|Location||Philippines, Region III,Region IV|
|Central coordinates||121o 22.00' East 14o 51.00' North|
|IBA criteria||A1, A2|
|Altitude||0 - 1,448m|
|Year of IBA assessment||2001|
Site description Mt Irid and Mt Angilo are located on the boundaries between the provinces of Bulacan, Quezon and Rizal, about 40 km to the north-east of Metro Manila, in the southern Sierra Madre mountains. Despite the close proximity to the city, there are very few roads into these rugged mountains, and they are sparsely populated. An extensive stand of what appeared to be old growth dipterocarp forest was located there (above 400 m) during a recent forest mapping survey (SOURCE?). Mt Irid rises to 1,448 m and Mt Angilo to 1,315 m, so there must be areas of montane forest around their peaks, but there are also likely to be substantial areas of lowland forest on the slopes.
Key Biodiversity This IBA is virtually unknown ornithologically, although there is an old record of Philippine Eagle near its western boundary. The extensive lowland and montane forests which are reported to remain there could prove to be important for the eagle, and to support populations of many of the other threatened and restricted-range birds of the Luzon Endemic Bird Area. The avifauna could prove to be similar to that of nearby Angat Dam (PH019) and the IBAs further north in the Sierra Madre.
Non-bird biodiversity: No mammal and herpetofaunal surveys have yet been conducted in this IBA.
|Species||Season||Period||Population estimate||Quality of estimate||IBA Criteria||IUCN Category|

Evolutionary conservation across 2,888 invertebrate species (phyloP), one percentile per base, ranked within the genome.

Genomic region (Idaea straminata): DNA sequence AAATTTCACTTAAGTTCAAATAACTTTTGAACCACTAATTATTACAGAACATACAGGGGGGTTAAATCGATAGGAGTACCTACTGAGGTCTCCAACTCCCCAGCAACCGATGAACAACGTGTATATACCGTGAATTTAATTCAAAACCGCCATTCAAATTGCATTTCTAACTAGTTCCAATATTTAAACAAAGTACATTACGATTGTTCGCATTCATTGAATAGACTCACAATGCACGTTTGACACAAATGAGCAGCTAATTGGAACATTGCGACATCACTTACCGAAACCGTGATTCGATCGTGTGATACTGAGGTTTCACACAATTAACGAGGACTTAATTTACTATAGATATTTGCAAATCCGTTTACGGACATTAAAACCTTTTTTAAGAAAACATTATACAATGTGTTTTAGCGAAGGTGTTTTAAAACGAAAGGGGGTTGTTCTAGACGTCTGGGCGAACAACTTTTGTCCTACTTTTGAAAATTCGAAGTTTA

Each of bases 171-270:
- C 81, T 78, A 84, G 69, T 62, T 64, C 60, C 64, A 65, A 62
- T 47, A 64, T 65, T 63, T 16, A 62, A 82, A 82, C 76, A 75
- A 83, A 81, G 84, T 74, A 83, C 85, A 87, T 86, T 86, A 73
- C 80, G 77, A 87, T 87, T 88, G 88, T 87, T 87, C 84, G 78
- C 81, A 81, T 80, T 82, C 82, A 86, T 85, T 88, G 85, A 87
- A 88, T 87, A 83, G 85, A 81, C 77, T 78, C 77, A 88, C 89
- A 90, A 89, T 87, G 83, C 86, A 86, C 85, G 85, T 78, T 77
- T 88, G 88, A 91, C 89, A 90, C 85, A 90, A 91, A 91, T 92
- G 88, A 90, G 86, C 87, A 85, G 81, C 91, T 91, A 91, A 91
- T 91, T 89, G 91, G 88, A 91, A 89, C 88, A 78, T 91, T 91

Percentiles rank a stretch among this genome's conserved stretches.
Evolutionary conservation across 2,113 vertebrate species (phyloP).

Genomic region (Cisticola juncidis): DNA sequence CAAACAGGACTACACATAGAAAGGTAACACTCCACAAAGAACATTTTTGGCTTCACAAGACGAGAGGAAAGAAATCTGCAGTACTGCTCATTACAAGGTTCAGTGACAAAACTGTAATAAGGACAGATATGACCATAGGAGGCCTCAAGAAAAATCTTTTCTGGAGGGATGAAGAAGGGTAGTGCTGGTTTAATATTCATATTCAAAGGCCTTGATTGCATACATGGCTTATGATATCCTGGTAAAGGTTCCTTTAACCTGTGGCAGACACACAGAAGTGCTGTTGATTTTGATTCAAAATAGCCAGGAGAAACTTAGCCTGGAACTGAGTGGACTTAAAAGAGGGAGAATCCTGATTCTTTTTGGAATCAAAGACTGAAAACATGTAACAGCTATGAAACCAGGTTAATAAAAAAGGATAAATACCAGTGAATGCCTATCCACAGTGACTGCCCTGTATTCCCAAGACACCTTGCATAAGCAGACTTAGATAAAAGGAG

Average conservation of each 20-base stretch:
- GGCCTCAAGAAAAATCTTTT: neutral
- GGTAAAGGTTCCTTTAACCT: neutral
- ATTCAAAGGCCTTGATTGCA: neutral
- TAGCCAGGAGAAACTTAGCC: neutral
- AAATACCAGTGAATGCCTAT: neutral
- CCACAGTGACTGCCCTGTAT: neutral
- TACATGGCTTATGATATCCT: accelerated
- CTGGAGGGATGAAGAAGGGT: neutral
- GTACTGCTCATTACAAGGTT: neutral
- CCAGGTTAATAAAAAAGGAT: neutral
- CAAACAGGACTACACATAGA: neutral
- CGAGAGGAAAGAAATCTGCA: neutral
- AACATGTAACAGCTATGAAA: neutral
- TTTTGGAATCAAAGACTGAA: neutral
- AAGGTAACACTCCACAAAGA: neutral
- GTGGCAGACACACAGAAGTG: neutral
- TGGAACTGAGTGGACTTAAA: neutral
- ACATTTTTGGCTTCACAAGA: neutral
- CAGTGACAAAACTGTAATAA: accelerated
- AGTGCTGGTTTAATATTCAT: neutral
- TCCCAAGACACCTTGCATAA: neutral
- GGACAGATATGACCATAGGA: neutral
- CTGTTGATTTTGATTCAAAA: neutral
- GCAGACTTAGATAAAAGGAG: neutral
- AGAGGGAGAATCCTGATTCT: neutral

|Philippine Eagle Pithecophaga jefferyi||resident||2001||present||-||A1||Critically Endangered|
|Good - based on reliable and complete / representative data|
|Agriculture and aquaculture||annual & perennial non-timber crops - agro-industry farming||happening now||majority/most of area/population (50-90%)||very rapid to severe deterioration||very high|
|Agriculture and aquaculture||annual & perennial non-timber crops - shifting agriculture||happening now||some of area/population (10-49%)||slow but significant deterioration||medium|
|Climate change and severe weather||storms and floods||happening now||whole area/population (>90%)||slow but significant deterioration||high|
|Energy production and mining||mining and quarrying||happening now||some of area/population (10-49%)||moderate to rapid deterioration||high|
|Human intrusions and disturbance||work and other activities||happening now||small area/few individuals (<10%)||slow but significant deterioration||low|
|Natural system modifications||dams & water management/use - large dams||likely in short term (within 4 years)||majority/most of area/population (50-90%)||very rapid to severe deterioration||high|
|Transportation and service corridors||roads and railroads||likely in long term (beyond 4 years)||majority/most of area/population (50-90%)||very rapid to severe deterioration||high|
|Pithecophaga jefferyi||Philippine Eagle||1||1||individuals||100||favourable|
|Most of site (50-90%) covered (including the most critical parts for important bird species)||A management plan exists but it is out of date or not comprehensive||Substantive conservation measures are being implemented but these are not comprehensive and are limited by resources and capacity||medium|
|IUCN habitat||Habitat detail||Extent (% of site)|
|Artificial - terrestrial||-|
Protection status Not officially protected.
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Recommended citation BirdLife International (2016) Important Bird and Biodiversity Area factsheet: Mounts Irid-Angilo and Binuang. Downloaded from http://www.birdlife.org on 27/08/2016
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